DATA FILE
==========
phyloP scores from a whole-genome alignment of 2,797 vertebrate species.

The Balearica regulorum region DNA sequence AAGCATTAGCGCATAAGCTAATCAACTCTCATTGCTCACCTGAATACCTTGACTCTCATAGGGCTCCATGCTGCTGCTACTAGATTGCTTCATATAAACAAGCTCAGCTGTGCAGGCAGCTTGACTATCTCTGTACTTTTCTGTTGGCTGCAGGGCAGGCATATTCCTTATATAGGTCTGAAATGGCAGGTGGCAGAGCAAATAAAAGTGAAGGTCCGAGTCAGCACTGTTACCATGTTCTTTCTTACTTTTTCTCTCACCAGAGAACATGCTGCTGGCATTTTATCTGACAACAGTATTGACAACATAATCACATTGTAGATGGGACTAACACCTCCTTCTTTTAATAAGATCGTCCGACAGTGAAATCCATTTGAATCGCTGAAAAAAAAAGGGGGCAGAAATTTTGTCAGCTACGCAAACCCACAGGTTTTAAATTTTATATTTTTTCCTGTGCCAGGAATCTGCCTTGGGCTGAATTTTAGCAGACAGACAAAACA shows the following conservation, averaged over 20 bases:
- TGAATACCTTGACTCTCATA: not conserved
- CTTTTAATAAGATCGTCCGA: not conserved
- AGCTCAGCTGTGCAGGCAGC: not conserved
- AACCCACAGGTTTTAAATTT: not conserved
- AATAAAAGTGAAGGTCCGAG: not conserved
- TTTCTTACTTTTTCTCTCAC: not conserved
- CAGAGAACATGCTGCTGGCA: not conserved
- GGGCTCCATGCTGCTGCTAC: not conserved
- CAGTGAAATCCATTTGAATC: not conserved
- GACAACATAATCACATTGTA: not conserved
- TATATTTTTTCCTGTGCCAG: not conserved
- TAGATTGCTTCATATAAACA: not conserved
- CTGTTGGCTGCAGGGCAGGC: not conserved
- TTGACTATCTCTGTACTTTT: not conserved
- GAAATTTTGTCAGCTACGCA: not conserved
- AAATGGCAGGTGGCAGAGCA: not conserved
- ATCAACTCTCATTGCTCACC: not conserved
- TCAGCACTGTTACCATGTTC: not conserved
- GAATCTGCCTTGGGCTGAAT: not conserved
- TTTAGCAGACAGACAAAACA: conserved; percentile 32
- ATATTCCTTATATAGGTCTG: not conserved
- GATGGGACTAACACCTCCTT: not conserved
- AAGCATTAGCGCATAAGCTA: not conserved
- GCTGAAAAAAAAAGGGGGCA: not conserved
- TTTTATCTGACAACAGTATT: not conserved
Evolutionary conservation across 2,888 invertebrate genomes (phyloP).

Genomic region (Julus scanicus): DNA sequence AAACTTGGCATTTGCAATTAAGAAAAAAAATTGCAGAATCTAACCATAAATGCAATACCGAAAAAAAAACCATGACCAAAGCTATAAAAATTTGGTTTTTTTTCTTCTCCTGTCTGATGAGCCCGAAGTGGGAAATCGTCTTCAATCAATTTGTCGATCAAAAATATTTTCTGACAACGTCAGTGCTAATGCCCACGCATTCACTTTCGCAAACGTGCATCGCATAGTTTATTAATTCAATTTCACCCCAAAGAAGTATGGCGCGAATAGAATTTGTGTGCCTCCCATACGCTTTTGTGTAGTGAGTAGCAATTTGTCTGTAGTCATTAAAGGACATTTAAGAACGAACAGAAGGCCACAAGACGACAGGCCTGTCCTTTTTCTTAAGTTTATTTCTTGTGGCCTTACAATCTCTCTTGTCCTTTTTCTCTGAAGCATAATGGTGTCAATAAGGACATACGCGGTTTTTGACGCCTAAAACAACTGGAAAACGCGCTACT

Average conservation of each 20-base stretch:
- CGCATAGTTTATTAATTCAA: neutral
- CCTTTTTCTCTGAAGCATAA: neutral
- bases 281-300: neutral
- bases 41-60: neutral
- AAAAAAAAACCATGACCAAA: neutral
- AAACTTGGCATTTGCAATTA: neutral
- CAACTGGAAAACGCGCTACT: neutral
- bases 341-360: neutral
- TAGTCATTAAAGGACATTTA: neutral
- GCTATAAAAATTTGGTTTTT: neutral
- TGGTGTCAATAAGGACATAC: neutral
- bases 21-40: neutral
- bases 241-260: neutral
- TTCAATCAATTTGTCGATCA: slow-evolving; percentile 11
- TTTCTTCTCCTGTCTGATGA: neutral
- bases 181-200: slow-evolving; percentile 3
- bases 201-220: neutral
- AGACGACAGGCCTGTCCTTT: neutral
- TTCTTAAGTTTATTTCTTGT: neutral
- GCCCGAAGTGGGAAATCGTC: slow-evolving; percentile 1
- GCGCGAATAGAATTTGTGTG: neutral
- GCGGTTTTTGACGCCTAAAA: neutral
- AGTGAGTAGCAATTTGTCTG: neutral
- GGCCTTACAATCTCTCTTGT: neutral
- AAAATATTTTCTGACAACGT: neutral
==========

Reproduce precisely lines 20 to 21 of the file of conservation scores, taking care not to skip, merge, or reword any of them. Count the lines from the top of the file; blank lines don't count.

- TCAGCACTGTTACCATGTTC: not conserved
- GAATCTGCCTTGGGCTGAAT: not conserved